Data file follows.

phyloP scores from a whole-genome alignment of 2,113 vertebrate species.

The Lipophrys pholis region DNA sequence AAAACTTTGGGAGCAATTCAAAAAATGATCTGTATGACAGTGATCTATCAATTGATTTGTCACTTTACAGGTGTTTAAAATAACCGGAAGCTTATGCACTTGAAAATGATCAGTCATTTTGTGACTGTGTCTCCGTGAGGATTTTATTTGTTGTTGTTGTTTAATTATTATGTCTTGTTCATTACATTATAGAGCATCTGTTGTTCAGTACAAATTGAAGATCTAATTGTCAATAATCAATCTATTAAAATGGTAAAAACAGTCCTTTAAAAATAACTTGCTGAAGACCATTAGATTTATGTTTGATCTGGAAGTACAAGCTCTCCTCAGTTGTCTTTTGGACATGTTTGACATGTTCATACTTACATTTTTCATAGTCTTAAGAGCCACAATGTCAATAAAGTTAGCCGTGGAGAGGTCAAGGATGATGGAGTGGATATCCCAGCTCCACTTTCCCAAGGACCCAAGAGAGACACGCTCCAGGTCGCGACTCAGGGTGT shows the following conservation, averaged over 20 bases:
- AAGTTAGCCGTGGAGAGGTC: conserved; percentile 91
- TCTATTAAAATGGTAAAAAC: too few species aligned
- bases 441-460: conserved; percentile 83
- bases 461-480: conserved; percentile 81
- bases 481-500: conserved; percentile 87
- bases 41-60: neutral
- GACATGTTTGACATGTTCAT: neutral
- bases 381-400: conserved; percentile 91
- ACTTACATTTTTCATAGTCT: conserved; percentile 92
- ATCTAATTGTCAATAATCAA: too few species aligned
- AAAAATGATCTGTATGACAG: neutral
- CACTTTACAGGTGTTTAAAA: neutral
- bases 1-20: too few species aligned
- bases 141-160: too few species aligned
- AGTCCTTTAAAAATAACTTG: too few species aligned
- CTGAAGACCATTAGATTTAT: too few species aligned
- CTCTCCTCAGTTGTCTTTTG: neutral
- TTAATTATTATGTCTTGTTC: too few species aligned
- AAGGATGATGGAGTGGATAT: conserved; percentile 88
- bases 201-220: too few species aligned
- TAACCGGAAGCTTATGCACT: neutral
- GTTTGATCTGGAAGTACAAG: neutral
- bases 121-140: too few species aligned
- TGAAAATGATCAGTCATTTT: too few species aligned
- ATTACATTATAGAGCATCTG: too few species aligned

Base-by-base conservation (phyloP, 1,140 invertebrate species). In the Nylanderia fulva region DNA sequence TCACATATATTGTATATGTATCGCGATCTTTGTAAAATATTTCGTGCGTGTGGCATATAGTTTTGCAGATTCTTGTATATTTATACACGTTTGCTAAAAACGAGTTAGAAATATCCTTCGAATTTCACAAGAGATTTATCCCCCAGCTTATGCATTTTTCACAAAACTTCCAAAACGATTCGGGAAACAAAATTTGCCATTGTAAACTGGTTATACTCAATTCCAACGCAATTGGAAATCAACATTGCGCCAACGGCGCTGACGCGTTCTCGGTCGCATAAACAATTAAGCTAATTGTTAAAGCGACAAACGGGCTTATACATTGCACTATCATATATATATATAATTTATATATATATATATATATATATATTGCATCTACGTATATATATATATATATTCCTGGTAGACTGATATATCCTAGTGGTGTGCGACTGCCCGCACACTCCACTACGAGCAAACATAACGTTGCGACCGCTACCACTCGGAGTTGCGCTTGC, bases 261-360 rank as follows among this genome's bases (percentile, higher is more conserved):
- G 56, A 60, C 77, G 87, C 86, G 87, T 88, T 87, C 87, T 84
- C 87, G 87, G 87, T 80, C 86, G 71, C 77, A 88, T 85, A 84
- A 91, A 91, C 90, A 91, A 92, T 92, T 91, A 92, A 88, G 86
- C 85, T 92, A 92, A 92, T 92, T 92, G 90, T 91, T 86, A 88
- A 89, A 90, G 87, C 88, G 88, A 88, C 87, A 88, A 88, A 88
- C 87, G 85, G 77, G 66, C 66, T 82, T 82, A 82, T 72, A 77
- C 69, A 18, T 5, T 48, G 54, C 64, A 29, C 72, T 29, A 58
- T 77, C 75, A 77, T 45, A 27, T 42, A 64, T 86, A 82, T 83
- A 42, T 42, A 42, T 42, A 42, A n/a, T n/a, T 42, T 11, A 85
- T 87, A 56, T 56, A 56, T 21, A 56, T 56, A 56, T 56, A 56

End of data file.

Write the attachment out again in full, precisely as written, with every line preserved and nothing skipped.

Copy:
phyloP scores from a whole-genome alignment of 2,113 vertebrate species.

The Lipophrys pholis region DNA sequence AAAACTTTGGGAGCAATTCAAAAAATGATCTGTATGACAGTGATCTATCAATTGATTTGTCACTTTACAGGTGTTTAAAATAACCGGAAGCTTATGCACTTGAAAATGATCAGTCATTTTGTGACTGTGTCTCCGTGAGGATTTTATTTGTTGTTGTTGTTTAATTATTATGTCTTGTTCATTACATTATAGAGCATCTGTTGTTCAGTACAAATTGAAGATCTAATTGTCAATAATCAATCTATTAAAATGGTAAAAACAGTCCTTTAAAAATAACTTGCTGAAGACCATTAGATTTATGTTTGATCTGGAAGTACAAGCTCTCCTCAGTTGTCTTTTGGACATGTTTGACATGTTCATACTTACATTTTTCATAGTCTTAAGAGCCACAATGTCAATAAAGTTAGCCGTGGAGAGGTCAAGGATGATGGAGTGGATATCCCAGCTCCACTTTCCCAAGGACCCAAGAGAGACACGCTCCAGGTCGCGACTCAGGGTGT shows the following conservation, averaged over 20 bases:
- AAGTTAGCCGTGGAGAGGTC: conserved; percentile 91
- TCTATTAAAATGGTAAAAAC: too few species aligned
- bases 441-460: conserved; percentile 83
- bases 461-480: conserved; percentile 81
- bases 481-500: conserved; percentile 87
- bases 41-60: neutral
- GACATGTTTGACATGTTCAT: neutral
- bases 381-400: conserved; percentile 91
- ACTTACATTTTTCATAGTCT: conserved; percentile 92
- ATCTAATTGTCAATAATCAA: too few species aligned
- AAAAATGATCTGTATGACAG: neutral
- CACTTTACAGGTGTTTAAAA: neutral
- bases 1-20: too few species aligned
- bases 141-160: too few species aligned
- AGTCCTTTAAAAATAACTTG: too few species aligned
- CTGAAGACCATTAGATTTAT: too few species aligned
- CTCTCCTCAGTTGTCTTTTG: neutral
- TTAATTATTATGTCTTGTTC: too few species aligned
- AAGGATGATGGAGTGGATAT: conserved; percentile 88
- bases 201-220: too few species aligned
- TAACCGGAAGCTTATGCACT: neutral
- GTTTGATCTGGAAGTACAAG: neutral
- bases 121-140: too few species aligned
- TGAAAATGATCAGTCATTTT: too few species aligned
- ATTACATTATAGAGCATCTG: too few species aligned

Base-by-base conservation (phyloP, 1,140 invertebrate species). In the Nylanderia fulva region DNA sequence TCACATATATTGTATATGTATCGCGATCTTTGTAAAATATTTCGTGCGTGTGGCATATAGTTTTGCAGATTCTTGTATATTTATACACGTTTGCTAAAAACGAGTTAGAAATATCCTTCGAATTTCACAAGAGATTTATCCCCCAGCTTATGCATTTTTCACAAAACTTCCAAAACGATTCGGGAAACAAAATTTGCCATTGTAAACTGGTTATACTCAATTCCAACGCAATTGGAAATCAACATTGCGCCAACGGCGCTGACGCGTTCTCGGTCGCATAAACAATTAAGCTAATTGTTAAAGCGACAAACGGGCTTATACATTGCACTATCATATATATATATAATTTATATATATATATATATATATATATTGCATCTACGTATATATATATATATATTCCTGGTAGACTGATATATCCTAGTGGTGTGCGACTGCCCGCACACTCCACTACGAGCAAACATAACGTTGCGACCGCTACCACTCGGAGTTGCGCTTGC, bases 261-360 rank as follows among this genome's bases (percentile, higher is more conserved):
- G 56, A 60, C 77, G 87, C 86, G 87, T 88, T 87, C 87, T 84
- C 87, G 87, G 87, T 80, C 86, G 71, C 77, A 88, T 85, A 84
- A 91, A 91, C 90, A 91, A 92, T 92, T 91, A 92, A 88, G 86
- C 85, T 92, A 92, A 92, T 92, T 92, G 90, T 91, T 86, A 88
- A 89, A 90, G 87, C 88, G 88, A 88, C 87, A 88, A 88, A 88
- C 87, G 85, G 77, G 66, C 66, T 82, T 82, A 82, T 72, A 77
- C 69, A 18, T 5, T 48, G 54, C 64, A 29, C 72, T 29, A 58
- T 77, C 75, A 77, T 45, A 27, T 42, A 64, T 86, A 82, T 83
- A 42, T 42, A 42, T 42, A 42, A n/a, T n/a, T 42, T 11, A 85
- T 87, A 56, T 56, A 56, T 21, A 56, T 56, A 56, T 56, A 56